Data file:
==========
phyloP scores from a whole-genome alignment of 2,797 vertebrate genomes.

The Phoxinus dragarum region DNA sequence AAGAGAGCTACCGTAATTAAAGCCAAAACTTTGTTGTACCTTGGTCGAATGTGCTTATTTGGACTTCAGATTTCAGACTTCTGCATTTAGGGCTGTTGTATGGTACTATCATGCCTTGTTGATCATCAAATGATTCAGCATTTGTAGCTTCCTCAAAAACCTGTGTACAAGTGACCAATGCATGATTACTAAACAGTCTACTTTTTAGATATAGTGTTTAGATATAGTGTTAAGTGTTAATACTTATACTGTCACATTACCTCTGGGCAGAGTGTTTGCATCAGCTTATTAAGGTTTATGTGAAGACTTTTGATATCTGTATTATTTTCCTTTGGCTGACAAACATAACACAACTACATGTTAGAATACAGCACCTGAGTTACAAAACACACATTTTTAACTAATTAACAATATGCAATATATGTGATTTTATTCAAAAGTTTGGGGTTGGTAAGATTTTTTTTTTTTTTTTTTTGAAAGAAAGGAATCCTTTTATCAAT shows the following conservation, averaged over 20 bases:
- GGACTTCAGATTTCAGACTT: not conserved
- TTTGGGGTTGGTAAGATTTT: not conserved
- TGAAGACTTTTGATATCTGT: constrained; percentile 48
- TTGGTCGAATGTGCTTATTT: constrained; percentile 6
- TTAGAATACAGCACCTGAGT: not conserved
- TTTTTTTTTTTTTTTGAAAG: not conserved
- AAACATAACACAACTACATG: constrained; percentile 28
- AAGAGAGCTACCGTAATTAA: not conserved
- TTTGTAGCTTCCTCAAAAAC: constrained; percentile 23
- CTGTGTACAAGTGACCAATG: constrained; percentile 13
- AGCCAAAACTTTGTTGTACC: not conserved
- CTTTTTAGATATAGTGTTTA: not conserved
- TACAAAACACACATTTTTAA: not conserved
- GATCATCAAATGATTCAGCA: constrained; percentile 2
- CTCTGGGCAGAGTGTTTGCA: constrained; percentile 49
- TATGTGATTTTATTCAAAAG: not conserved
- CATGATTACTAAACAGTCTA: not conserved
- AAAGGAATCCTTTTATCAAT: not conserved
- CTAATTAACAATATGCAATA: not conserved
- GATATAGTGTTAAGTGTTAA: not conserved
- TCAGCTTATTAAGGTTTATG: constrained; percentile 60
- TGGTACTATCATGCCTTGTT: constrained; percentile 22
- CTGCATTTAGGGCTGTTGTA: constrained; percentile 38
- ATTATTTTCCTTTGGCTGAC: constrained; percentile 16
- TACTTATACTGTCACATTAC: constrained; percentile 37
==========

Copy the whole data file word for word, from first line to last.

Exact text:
phyloP scores from a whole-genome alignment of 2,797 vertebrate genomes.

The Phoxinus dragarum region DNA sequence AAGAGAGCTACCGTAATTAAAGCCAAAACTTTGTTGTACCTTGGTCGAATGTGCTTATTTGGACTTCAGATTTCAGACTTCTGCATTTAGGGCTGTTGTATGGTACTATCATGCCTTGTTGATCATCAAATGATTCAGCATTTGTAGCTTCCTCAAAAACCTGTGTACAAGTGACCAATGCATGATTACTAAACAGTCTACTTTTTAGATATAGTGTTTAGATATAGTGTTAAGTGTTAATACTTATACTGTCACATTACCTCTGGGCAGAGTGTTTGCATCAGCTTATTAAGGTTTATGTGAAGACTTTTGATATCTGTATTATTTTCCTTTGGCTGACAAACATAACACAACTACATGTTAGAATACAGCACCTGAGTTACAAAACACACATTTTTAACTAATTAACAATATGCAATATATGTGATTTTATTCAAAAGTTTGGGGTTGGTAAGATTTTTTTTTTTTTTTTTTTGAAAGAAAGGAATCCTTTTATCAAT shows the following conservation, averaged over 20 bases:
- GGACTTCAGATTTCAGACTT: not conserved
- TTTGGGGTTGGTAAGATTTT: not conserved
- TGAAGACTTTTGATATCTGT: constrained; percentile 48
- TTGGTCGAATGTGCTTATTT: constrained; percentile 6
- TTAGAATACAGCACCTGAGT: not conserved
- TTTTTTTTTTTTTTTGAAAG: not conserved
- AAACATAACACAACTACATG: constrained; percentile 28
- AAGAGAGCTACCGTAATTAA: not conserved
- TTTGTAGCTTCCTCAAAAAC: constrained; percentile 23
- CTGTGTACAAGTGACCAATG: constrained; percentile 13
- AGCCAAAACTTTGTTGTACC: not conserved
- CTTTTTAGATATAGTGTTTA: not conserved
- TACAAAACACACATTTTTAA: not conserved
- GATCATCAAATGATTCAGCA: constrained; percentile 2
- CTCTGGGCAGAGTGTTTGCA: constrained; percentile 49
- TATGTGATTTTATTCAAAAG: not conserved
- CATGATTACTAAACAGTCTA: not conserved
- AAAGGAATCCTTTTATCAAT: not conserved
- CTAATTAACAATATGCAATA: not conserved
- GATATAGTGTTAAGTGTTAA: not conserved
- TCAGCTTATTAAGGTTTATG: constrained; percentile 60
- TGGTACTATCATGCCTTGTT: constrained; percentile 22
- CTGCATTTAGGGCTGTTGTA: constrained; percentile 38
- ATTATTTTCCTTTGGCTGAC: constrained; percentile 16
- TACTTATACTGTCACATTAC: constrained; percentile 37